Q. While not a universal sentiment among game designers, I have had several confess to trepidation when packaging their personal setting for publication. Sometimes it’s the social ties to the players at the table that hold them back, in others, it’s a proprietary concern, they are just reluctant to see it released into the wild, so to speak. They are perfectly willing to work up something from scratch for publication, but that personal game is another matter. Where do you, and Empyrea, fall on this spectrum, and have your thoughts on this changed over time?

I felt that way decades ago. Now I’m 67, and don’t have time to hold it back. Empyrea has been in the playtest lab for 25 years online, and existed in 4 major incarnations — 1970s Philadelphia area, 1980s Lake Geneva, 1990s Online, and 2000s Chicago area. As game masters, all of our ‘home games’ are in rough shape, nobody writes them like published stuff. So there’s a lot of typing still to tackle.

Q. Share with us what you can about your partners in this venture.  Publishing is a collaborative enterprise. Who are some of the people on your team and what are their various responsibilities?

Although I’ve been preparing for this for decades, the activity team started forming this summer. (The following list doesn’t include the 20 or so Legendary Names from the history of D&D, our contributing authors and artists.) Loxley Enterprises is the parent company; Empyrea is the project. For that, Darlene agreed to be partner and graphics manager as well as producing the big campaign map herself. Ted Fauster, my aide (creative and organizational), was the first hired, and will work with me and TSR veteran Tim Beach for text and development. I invited Peter Bradley, Don Higgins, Ogmios, and Mark Quire for our general art needs, plus Alyssa Faden and Anna Meyer for cartography. Mike Myler is our crowdfunding engineer and media coordinator, and TSR veterans Steven Winter and Anne K. Brown will handle the editing. Finally, former GAMA president Chris Wiese is handling contracts and other business aspects, and Kevin “Doc” Wilson is Mr. Organization, managing the flow of the many sub-projects. We still need a business manager and some accounting support.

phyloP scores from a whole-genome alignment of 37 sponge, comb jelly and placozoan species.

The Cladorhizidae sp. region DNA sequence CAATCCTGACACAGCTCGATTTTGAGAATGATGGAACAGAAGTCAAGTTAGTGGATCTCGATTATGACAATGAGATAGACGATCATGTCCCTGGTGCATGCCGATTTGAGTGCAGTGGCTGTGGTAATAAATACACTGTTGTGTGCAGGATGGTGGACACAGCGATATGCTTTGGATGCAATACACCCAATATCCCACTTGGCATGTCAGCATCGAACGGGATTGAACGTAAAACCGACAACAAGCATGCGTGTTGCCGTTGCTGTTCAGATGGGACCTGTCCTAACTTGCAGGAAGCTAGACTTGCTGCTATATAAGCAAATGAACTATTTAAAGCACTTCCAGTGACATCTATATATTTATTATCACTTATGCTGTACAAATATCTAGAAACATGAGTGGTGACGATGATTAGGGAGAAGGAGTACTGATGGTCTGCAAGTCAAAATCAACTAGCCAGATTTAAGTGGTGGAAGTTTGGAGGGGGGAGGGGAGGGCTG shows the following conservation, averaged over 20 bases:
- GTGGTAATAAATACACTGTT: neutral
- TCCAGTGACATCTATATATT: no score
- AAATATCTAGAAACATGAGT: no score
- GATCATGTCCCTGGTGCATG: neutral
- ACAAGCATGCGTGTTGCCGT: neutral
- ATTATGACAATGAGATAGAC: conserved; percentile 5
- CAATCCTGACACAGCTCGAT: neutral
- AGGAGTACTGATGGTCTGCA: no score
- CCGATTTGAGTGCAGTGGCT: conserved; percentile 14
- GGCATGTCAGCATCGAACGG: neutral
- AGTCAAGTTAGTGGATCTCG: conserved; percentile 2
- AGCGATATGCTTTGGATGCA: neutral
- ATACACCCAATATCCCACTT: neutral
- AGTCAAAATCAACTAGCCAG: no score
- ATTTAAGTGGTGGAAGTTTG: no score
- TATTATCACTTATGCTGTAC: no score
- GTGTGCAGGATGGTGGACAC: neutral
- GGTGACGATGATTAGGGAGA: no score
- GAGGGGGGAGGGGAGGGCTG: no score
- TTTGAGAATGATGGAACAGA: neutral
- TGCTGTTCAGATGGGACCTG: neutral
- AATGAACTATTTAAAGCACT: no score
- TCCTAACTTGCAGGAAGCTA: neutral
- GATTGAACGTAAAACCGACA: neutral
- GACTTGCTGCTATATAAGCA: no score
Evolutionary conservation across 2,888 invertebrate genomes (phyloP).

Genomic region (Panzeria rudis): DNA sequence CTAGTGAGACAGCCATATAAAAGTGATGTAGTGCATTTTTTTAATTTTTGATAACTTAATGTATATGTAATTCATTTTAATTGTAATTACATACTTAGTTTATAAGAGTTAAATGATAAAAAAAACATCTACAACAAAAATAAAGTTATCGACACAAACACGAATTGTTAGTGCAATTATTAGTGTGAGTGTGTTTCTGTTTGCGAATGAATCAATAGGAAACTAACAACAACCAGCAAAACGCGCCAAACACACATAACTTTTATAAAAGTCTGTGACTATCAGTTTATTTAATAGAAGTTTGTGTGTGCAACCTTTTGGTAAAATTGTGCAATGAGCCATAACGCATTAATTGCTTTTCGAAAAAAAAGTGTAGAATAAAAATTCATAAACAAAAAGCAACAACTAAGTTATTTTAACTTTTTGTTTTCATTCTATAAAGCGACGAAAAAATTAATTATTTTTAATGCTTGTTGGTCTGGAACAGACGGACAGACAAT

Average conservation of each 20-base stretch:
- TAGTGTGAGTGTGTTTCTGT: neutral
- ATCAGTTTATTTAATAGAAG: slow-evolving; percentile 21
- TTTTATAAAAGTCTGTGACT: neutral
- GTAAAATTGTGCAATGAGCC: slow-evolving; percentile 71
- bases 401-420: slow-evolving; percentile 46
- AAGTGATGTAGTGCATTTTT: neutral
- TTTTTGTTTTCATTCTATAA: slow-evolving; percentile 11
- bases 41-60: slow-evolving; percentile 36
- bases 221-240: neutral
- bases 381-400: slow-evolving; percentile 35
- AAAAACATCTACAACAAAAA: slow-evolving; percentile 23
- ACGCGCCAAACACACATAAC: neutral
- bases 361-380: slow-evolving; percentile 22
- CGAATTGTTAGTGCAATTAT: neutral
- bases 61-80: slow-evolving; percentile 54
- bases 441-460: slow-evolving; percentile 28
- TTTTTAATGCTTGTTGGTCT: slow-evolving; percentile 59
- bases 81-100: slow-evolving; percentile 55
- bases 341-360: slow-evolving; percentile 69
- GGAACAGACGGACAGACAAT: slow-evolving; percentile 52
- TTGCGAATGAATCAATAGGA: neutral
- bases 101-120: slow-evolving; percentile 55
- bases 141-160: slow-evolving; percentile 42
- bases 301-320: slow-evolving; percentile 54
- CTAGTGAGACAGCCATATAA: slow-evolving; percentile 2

Q.  I’ve got D&D rulebooks with red and blue covers that, I know now, were largely the result of your efforts. At the time, I didn’t care who wrote them, only that they were the source material for a game my friends and I spent countless hours playing.  We had fun, together, at the game table. Do you have similar hopes for Empyrea? That it too, can be a source of hours of game play in a magical, timeless setting?

I hope for far more. The invention of roleplaying as a pastime triggered a major change in games. Before that, everything was competitive, from racing to sports to checkers. This was a whole new world for millions … and then it got better! It taught us how to verbalize, to compromise with others and form a team, and how to improve at numbers and visualization. In the process, we befriended others, and the resulting bonds are precious in our hearts, no matter how much time passes. These games add depth to our lives.

All game companies have to focus on paying their own people and bills, and they just can’t address games they don’t publish. In offering Empyrea for 10 game systems, Loxley is encouraging community. If we all have a common setting, it’ll be easier to try new game systems. If we have common interests, that may spur outreach and dialogue. Maybe I’m too optimistic, but I know the potential is there, and that most gamers are smarter than most non-gamers, and can transcend their minor differences. Together we can do this.

We can do this, and we will. See you in Empyrea.

Thank your for your time, Best of luck with Empyrea and the Kickstarter, which begins Oct. 2.

Categories: Game Theory & Design

Fuzzy Thinking: Boardrooms & Businessmen

RPGNet - 2 October 2017 - 12:00am
The new papers and paychecks!
Categories: Game Theory & Design

Video Game Deep Cuts: The Creative Loot Box Observer

Social/Online Games - Gamasutra - 1 October 2017 - 8:12pm